Democrats Seek to Make Big Tech More Accountable in Section 230 Reform Bill

February 6, 2021 Updated: February 7, 2021

Democrat lawmakers have introduced a bill to reform Section 230 of the Communications Decency Act, seeking to make big tech companies more accountable and force them to police their content more stringently.

Sens. Mark Warner (D-Va.), Mazie Hirono (D-Hawaii), and Amy Klobuchar (D-Minn.) on Feb. 5 introduced the Safeguarding Against Fraud, Exploitation, Threats, Extremism and Consumer Harms (SAFE TECH) Act to reform Section 230 and “allow social media companies to be held accountable for enabling cyber-stalking, targeted harassment, and discrimination on their platforms.”

The Democrats’ proposal creates a series of carve-outs to Section 230 protections, including by making the liability shield inapplicable to ads or other paid content, to instances where content and services delivered via the platforms are discriminatory, “likely to cause irreparable harm,” “may have directly contributed to a loss of life,” or where they “directly enable harmful activity.”

Warner said in a statement that “Section 230 has provided a ‘Get Out of Jail Free’ card to the largest platform companies even as their sites are used by scam artists, harassers, and violent extremists to cause damage and injury.”

Section 230, which was passed in 1996 to help online platforms develop without fear of litigation over user-generated content, shields them from liability for content posted by users while giving them the leeway to moderate it if they consider it harmful by, in turn, protecting them from lawsuits over moderation.

The law has come under fire from both sides of the aisle, with Democrats generally calling for tighter policing of content, seeking to curb “hate speech,” harassment, and calls for violence, while Republicans and conservatives more broadly have taken aim at the liability shields for enabling what they say is the suppression of conservative voices and stifling of free speech.

At a recent hearing on domestic terrorism, House Homeland Security Committee Chairman Bennie Thompson (D-Miss.) warned tech companies to police content more tightly or face more stringent government intervention.

“It’s obvious that [Section] 230 we’ll look at,” Thompson said. “If the companies don’t assume the interest in policing their own platforms, then you leave government no choice.”

Twitter and Facebook’s decision to ban former President Donald Trump from their platforms in the final days of his presidency following the Jan. 6 Capitol breach drew Republican criticism for discrimination and suppression of online speech.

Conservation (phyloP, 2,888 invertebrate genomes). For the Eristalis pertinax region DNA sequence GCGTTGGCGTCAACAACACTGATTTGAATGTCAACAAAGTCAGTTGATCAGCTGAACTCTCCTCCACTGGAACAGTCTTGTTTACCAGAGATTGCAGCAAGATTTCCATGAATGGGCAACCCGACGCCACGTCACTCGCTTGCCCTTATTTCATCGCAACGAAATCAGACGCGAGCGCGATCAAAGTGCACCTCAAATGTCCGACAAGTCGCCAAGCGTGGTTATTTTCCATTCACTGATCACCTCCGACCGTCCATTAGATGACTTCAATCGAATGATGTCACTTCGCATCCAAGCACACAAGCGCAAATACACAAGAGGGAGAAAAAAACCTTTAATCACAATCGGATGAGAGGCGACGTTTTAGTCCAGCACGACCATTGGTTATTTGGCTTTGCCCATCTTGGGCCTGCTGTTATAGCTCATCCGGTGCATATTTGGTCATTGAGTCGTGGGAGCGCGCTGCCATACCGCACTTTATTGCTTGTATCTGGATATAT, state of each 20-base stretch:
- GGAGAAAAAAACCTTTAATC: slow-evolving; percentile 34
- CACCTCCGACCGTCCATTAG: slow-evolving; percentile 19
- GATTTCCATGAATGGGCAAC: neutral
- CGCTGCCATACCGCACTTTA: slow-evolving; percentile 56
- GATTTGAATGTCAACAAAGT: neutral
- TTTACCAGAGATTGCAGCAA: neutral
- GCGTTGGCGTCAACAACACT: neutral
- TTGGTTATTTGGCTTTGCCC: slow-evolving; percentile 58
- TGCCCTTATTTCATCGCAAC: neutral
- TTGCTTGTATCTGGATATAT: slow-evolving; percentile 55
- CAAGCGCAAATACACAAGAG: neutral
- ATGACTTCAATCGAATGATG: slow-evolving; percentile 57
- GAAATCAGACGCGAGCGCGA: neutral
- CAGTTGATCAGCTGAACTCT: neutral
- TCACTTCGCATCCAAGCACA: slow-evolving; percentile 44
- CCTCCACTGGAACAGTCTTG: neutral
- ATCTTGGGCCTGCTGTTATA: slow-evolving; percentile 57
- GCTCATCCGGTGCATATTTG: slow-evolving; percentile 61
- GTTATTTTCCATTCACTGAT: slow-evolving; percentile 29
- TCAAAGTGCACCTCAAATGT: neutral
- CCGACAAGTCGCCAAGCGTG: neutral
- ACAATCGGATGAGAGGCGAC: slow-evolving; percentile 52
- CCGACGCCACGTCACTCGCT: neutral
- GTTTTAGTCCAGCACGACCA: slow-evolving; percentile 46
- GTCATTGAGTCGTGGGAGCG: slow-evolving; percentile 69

Donald Trump greets the crowd
Then-President Donald Trump greets the crowd at the “Stop The Steal” rally in Washington on Jan. 6, 2021. (Tasos Katopodis/Getty Images)

Days after Trump was banned from the platforms, Sen. Lindsey Graham (R-S.C.) said he was “more determined” to rollback liability protections for big tech companies.

“Twitter may ban me for this but I willingly accept that fate: Your decision to permanently ban President Trump is a serious mistake,” Graham said in a series of posts on Twitter. “The Ayatollah can tweet, but Trump can’t. Says a lot about the people who run Twitter.

“I’m more determined than ever to strip Section 230 protections from Big Tech (Twitter) that let them be immune from lawsuits.”

In the days following, freshman Rep. Madison Cawthorn (R-N.C.) announced that he’s co-sponsoring a bill to amend Section 230 to ensure social media platforms uphold U.S. consumers’ right to free speech.

“Social media is our generation’s public forum. It ought to be subject to the same protections provided to all public forums,” Cawthorn stated on his website. “I am calling for First Amendment protections to be applied to this New Town Square.

“Censorship of elected officials by unelected elites is UNAMERICAN!”

But while the Democrat co-sponsors of the SAFE TECH Act insist their bill does not stifle free speech, Fight for the Future Director Evan Greer told TechCrunch: “Unfortunately this bill, as written, would have enormous unintended consequences for human rights and freedom of expression.

“It creates a huge carveout in Section 230 that impacts not only advertising but essentially all paid services, such as web hosting and [content delivery networks], as well as small services like Patreon, Bandcamp, and Etsy.”

Sen. Ron Wyden (D-Ore.), who was one of Section 230’s original authors, told TechCrunch that while the new bill is well-intentioned, it would curb free speech.

“Unfortunately, as written, it would devastate every part of the open internet, and cause massive collateral damage to online speech,” Wyden told the outlet.

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